We heard about some saintly maid
upon a time in Beirut,
Who had been burnt alive for madness
and malady acute,
Upon the streets – she roamed naked
and ruddy to her core,
Without a stitch of cotton, silk
nor of wool she wore.
When in her hand a pile of water,
In the other she held a torch,
T’was not long before they caught her
and present her to a court.
Before she went,
They took her to a dungeon to confess,
The secrets of her heresy
and the reason for this regress.
They left not a hair ungrey
before they forced her to give in,
When she could not take more of this,
She professed of most her sins;
She spoke of how she had waited for a moment or just a glimpse,
That hell was not a myth of man and heaven did exist.
Though she had seen the tears fall from every crocodiles eyes,
T’was just before each one had tried to swallow her alive.
For all in awe of every year
– the questions accumulate,
There came of not loves whisper,
Nor an incline of a mate,
And whenever an answer finally came,
The question became of late,
Nor could she pass being human,
Nor except this as her ‘fate’.
But who can comprehend those,
Who encompass all these pains?
Who speak the truth we lie about,
When most we be afraid?
(For surely t’is those we love to persecute and hate…?)
And so these gentlemen insisted
How she’d have to explain,
“Why did you bear this bucket
and this torch you held in vain?”
“Yes, confess your mess,
Your love of sex and lewdity you whore.”
For every crime we have a law.”
“Confess you Witch
or be confined
to our volatile resort.”
At this she spat,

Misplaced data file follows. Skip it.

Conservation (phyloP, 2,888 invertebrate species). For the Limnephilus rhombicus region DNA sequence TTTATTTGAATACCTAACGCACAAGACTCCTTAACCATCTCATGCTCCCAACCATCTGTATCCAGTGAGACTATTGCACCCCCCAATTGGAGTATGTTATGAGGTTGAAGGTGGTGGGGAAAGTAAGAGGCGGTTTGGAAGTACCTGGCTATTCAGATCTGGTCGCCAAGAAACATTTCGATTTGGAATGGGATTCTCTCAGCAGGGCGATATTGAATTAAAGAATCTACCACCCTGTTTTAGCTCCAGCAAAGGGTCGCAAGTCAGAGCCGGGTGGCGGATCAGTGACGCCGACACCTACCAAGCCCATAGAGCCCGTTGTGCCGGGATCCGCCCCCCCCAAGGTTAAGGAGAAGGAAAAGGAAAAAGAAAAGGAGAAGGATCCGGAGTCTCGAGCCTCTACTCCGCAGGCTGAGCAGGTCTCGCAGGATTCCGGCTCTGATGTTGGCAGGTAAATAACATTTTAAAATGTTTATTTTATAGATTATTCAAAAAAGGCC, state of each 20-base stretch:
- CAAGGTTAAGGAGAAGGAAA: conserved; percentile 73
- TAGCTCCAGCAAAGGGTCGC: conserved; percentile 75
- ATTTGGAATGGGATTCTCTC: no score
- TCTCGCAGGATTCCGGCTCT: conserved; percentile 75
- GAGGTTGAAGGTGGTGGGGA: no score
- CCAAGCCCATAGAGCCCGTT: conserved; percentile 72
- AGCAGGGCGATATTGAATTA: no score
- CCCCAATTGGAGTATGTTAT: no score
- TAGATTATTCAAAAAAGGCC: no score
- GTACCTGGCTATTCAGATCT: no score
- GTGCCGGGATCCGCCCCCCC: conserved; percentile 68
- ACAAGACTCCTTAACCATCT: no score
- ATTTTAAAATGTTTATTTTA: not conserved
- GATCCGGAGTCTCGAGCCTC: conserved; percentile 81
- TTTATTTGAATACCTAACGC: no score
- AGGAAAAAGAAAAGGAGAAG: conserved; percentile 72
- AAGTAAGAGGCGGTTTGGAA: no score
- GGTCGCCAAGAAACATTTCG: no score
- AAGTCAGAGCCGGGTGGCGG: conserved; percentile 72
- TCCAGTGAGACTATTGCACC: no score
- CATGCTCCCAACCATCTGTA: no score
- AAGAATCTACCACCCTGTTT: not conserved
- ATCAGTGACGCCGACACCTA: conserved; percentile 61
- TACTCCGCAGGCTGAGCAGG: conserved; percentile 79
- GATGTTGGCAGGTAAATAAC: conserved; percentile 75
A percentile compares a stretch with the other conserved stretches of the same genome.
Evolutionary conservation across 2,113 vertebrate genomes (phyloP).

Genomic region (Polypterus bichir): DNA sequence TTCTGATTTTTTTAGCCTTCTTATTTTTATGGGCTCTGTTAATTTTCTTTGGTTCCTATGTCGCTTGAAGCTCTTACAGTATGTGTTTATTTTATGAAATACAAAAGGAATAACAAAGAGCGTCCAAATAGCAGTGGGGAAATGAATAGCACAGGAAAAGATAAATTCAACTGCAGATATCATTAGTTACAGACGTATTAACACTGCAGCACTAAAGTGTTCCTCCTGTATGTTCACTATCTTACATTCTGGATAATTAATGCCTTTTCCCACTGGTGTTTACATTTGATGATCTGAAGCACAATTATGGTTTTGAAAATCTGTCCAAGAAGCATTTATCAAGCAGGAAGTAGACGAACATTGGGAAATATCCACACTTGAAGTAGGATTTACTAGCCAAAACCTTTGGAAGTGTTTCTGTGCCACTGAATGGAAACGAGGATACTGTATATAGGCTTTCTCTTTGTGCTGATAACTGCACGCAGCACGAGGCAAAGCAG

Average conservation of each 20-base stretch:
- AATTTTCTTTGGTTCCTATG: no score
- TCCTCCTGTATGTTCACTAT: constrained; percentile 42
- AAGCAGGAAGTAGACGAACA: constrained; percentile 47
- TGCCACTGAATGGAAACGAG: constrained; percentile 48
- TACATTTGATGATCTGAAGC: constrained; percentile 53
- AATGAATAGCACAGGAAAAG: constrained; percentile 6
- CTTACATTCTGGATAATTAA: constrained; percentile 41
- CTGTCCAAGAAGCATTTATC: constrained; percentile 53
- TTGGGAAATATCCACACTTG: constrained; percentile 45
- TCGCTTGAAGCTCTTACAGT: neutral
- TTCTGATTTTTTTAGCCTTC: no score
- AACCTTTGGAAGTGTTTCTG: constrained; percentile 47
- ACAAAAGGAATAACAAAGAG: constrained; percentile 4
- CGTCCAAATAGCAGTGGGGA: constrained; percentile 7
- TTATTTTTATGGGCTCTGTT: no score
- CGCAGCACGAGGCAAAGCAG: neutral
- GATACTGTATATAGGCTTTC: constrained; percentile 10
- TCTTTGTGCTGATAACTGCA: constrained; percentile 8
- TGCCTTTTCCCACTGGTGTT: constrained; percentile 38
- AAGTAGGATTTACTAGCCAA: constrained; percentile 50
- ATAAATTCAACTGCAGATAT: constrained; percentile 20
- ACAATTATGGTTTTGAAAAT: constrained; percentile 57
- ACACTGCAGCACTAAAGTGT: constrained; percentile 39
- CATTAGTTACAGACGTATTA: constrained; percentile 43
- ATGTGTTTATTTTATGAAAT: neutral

“I would prefer these laws
go unto the stray and wild dogs,
For your rules and regulations
gave me no reason to believe in God.”
Here they laughed and all agreed,
“She is a hopeless case,
We waste our time upon this wench,
Who be aught but – a public disgrace.
Let’s hope for her salvation lest the devil takes her away.”
This caused her to cry out much louder,
“Hope is dead, long live my faith,
For your hope is like a cloud
– you try –
but cannot penetrate,
When all I want is freedom before you burn me at the stake,
My faith will flourish long after
your hope rots to despair and decays.”
But no sooner they grew tired of her,
They bid her an ‘unfair thee well’,
For the price of her redemption
Well, she had refused to kiss and tell,
But how they had come to learn of this
(when they had known it all too well…)
as her ashes rose up to the sky,
Upon them – emancipation fell…
(…for her torch had been
to set ablaze the heavens…
…and pile of water…
to extinguish the flames of hell).
(References for further reading:
Saint Joan of Arc: http://archive.joan-of-arc.org/joanofarc_short_biography.html)
The Salem Witch Trails: http://law2.umkc.edu/faculty/projects/ftrials/salem/salem.htm)